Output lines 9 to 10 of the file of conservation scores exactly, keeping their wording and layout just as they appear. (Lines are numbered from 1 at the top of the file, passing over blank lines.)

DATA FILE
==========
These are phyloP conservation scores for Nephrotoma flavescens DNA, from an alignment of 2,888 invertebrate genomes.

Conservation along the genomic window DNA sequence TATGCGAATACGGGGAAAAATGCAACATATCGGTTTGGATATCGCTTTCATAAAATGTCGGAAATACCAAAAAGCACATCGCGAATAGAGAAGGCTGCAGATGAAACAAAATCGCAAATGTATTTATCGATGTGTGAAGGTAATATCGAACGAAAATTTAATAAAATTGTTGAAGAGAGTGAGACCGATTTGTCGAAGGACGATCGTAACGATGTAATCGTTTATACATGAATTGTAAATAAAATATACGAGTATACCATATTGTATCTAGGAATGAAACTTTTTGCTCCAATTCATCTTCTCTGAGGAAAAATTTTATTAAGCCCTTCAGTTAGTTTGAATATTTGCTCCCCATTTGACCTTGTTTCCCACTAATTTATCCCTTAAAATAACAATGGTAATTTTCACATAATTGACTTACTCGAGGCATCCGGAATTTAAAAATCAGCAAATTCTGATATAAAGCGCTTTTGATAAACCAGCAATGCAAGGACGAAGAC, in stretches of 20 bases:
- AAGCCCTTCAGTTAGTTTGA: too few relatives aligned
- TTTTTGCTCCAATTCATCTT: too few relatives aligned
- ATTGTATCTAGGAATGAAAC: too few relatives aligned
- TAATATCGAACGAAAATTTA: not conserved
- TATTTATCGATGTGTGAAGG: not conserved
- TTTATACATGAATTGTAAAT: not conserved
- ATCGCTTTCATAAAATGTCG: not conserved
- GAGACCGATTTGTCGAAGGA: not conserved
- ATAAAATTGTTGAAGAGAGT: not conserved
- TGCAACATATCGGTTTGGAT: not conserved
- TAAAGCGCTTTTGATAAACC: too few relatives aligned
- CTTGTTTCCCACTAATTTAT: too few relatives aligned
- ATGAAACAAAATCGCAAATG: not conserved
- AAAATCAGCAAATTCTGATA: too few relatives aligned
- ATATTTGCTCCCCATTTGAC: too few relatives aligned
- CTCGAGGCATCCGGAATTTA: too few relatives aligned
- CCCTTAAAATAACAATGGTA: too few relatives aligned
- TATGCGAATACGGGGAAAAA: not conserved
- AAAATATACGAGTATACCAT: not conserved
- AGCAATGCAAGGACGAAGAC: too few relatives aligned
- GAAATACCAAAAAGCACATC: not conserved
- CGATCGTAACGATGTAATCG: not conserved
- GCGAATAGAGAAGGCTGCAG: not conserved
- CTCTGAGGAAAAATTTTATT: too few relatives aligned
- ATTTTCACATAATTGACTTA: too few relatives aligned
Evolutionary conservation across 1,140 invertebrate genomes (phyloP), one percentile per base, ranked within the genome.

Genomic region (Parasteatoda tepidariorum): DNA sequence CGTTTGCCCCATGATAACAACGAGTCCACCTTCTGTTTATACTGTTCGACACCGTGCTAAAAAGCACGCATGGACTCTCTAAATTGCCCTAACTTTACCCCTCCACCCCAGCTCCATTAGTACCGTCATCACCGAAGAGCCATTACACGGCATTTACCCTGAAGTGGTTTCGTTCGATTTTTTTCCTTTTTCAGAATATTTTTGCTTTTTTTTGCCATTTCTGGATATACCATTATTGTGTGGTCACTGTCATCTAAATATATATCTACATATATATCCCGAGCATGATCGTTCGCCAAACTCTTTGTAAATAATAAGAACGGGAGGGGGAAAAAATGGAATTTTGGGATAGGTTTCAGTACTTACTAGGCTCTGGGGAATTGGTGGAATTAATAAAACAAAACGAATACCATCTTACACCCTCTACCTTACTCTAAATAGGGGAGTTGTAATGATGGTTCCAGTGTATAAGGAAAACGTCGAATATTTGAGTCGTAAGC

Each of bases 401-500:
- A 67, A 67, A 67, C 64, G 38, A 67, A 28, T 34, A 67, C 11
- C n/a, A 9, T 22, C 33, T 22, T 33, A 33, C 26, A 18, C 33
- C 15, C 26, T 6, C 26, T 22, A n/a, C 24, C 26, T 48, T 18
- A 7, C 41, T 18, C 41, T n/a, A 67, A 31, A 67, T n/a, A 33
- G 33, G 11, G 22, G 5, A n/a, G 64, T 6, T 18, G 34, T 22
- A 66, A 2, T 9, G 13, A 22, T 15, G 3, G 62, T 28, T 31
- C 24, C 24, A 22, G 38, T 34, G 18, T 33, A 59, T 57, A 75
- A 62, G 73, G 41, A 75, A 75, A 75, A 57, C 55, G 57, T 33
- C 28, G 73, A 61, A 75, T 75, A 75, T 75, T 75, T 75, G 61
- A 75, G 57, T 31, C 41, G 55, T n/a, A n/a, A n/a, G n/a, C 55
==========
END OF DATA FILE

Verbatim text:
- ATCGCTTTCATAAAATGTCG: not conserved
- GAGACCGATTTGTCGAAGGA: not conserved